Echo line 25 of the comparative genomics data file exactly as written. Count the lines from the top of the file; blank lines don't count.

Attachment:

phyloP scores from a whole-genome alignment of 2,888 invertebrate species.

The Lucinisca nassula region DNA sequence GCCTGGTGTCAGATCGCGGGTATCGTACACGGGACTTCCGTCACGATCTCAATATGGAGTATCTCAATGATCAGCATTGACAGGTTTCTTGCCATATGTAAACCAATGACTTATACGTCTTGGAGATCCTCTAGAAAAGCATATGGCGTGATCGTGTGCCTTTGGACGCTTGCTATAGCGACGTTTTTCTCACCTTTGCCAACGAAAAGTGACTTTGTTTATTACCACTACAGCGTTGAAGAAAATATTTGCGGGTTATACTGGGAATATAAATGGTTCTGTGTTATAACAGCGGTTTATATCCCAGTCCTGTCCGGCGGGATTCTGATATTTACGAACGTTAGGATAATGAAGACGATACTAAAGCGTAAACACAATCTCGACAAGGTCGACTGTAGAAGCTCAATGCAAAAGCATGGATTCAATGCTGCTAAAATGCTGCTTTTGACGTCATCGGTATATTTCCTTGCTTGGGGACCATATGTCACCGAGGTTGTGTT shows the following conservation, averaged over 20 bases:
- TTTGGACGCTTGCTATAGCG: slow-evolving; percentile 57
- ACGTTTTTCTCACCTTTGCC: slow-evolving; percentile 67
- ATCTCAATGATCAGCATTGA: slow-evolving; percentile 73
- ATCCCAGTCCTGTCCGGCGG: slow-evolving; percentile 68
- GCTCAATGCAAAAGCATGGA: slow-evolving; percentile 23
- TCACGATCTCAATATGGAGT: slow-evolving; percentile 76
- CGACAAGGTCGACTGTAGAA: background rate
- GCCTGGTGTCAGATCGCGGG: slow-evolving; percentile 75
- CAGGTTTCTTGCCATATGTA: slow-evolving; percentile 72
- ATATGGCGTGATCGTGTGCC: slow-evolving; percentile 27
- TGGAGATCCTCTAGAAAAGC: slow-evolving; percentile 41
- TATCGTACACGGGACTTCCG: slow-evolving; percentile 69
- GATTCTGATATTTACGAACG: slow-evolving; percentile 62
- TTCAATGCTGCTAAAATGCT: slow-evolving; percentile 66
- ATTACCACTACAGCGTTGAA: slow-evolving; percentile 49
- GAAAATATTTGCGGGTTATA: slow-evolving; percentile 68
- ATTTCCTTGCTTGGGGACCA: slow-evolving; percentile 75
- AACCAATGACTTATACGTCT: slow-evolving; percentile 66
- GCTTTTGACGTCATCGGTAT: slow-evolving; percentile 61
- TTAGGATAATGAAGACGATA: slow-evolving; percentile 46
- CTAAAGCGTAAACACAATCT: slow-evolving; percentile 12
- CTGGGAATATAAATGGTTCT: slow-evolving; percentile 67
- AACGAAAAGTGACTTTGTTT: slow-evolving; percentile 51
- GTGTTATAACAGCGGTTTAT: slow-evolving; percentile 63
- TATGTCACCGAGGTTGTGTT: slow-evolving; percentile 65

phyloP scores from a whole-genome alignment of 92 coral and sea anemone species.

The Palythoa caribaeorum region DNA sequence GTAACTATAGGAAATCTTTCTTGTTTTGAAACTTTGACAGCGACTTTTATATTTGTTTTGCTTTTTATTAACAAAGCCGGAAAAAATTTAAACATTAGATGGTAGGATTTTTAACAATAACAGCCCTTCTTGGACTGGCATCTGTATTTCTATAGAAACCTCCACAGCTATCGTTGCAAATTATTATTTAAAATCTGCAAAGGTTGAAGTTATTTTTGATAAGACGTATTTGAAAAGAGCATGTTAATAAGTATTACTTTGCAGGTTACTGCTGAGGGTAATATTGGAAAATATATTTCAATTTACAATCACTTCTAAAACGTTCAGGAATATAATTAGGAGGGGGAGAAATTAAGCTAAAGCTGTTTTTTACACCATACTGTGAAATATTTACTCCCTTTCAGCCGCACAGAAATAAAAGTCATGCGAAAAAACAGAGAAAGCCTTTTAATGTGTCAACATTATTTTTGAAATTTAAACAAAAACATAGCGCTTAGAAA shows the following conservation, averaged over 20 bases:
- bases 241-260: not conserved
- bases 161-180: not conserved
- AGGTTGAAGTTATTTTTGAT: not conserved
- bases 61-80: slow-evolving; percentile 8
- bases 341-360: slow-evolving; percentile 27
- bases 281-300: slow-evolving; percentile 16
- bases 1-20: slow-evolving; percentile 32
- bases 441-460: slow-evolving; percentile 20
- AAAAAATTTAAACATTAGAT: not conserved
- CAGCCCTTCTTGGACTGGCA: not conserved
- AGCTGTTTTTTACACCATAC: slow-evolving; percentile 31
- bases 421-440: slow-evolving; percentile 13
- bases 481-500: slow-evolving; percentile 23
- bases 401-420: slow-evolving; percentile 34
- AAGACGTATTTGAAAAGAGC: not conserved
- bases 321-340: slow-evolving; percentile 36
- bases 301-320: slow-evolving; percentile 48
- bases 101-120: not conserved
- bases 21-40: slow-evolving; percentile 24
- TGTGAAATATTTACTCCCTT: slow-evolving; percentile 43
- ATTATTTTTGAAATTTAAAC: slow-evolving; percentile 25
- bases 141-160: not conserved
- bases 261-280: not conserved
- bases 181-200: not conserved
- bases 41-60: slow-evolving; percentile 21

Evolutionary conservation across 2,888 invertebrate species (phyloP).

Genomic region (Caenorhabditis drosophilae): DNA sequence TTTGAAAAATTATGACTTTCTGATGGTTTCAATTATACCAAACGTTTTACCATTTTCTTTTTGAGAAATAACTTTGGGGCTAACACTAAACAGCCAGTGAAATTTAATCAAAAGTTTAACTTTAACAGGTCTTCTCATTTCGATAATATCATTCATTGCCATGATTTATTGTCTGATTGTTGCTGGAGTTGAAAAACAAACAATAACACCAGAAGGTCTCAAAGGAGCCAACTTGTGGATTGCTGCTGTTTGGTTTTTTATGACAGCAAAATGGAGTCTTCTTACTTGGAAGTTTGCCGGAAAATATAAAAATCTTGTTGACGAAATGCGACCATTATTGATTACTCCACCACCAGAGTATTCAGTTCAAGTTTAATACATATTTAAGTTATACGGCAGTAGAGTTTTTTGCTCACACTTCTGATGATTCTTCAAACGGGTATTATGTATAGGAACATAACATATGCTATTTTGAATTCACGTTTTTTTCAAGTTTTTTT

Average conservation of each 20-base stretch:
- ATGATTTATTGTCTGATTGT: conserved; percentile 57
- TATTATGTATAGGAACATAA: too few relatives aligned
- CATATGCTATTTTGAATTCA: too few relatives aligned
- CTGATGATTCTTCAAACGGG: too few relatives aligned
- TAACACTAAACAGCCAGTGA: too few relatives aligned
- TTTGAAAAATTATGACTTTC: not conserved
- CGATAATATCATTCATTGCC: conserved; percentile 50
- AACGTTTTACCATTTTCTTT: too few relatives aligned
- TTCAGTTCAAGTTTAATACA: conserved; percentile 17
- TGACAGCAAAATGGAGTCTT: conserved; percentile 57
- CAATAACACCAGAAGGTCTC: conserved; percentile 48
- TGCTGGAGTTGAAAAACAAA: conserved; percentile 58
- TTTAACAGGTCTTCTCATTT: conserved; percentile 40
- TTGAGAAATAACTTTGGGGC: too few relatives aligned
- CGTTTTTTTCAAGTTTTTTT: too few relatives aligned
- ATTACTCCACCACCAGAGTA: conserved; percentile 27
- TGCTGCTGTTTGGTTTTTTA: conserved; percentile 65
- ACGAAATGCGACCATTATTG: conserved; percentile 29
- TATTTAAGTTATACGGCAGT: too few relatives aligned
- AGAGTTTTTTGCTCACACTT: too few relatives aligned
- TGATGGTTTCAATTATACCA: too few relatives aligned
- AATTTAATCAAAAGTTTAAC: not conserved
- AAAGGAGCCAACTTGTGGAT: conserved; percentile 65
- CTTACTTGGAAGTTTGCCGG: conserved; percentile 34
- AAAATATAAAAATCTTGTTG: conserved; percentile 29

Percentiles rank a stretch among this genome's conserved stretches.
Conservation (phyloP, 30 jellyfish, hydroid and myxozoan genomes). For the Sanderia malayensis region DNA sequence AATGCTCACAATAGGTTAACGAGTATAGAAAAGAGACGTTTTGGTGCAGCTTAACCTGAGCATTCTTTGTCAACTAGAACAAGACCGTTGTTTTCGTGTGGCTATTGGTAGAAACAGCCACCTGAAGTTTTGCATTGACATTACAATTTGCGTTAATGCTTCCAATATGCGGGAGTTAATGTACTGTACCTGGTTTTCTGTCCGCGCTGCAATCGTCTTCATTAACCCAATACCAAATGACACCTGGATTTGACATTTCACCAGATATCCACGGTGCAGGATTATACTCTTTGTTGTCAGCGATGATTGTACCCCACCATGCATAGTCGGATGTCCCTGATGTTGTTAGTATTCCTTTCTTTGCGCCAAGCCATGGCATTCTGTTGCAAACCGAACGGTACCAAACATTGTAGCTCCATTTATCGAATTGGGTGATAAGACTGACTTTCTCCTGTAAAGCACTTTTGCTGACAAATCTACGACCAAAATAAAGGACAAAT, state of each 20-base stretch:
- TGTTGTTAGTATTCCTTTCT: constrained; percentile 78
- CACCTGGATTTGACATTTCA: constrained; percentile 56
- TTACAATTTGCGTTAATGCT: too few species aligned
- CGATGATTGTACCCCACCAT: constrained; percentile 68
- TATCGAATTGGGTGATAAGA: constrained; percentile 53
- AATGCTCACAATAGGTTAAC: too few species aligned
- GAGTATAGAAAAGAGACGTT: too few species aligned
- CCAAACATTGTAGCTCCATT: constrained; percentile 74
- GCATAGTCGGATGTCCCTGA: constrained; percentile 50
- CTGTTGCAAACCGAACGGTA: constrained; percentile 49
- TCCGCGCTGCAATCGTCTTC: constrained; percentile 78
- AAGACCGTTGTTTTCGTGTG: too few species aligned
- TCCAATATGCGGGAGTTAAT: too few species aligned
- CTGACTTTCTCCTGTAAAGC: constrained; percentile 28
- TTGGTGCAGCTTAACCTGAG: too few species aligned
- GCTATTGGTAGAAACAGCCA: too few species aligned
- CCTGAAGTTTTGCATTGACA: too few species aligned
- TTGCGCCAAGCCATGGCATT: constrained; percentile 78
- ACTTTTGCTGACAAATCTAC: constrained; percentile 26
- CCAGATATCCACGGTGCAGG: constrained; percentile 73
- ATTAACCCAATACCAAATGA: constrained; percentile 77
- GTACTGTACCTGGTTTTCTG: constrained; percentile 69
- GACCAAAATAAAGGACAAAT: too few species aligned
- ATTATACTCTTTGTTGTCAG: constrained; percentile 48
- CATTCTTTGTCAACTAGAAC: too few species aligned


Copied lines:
- AACGAAAAGTGACTTTGTTT: slow-evolving; percentile 51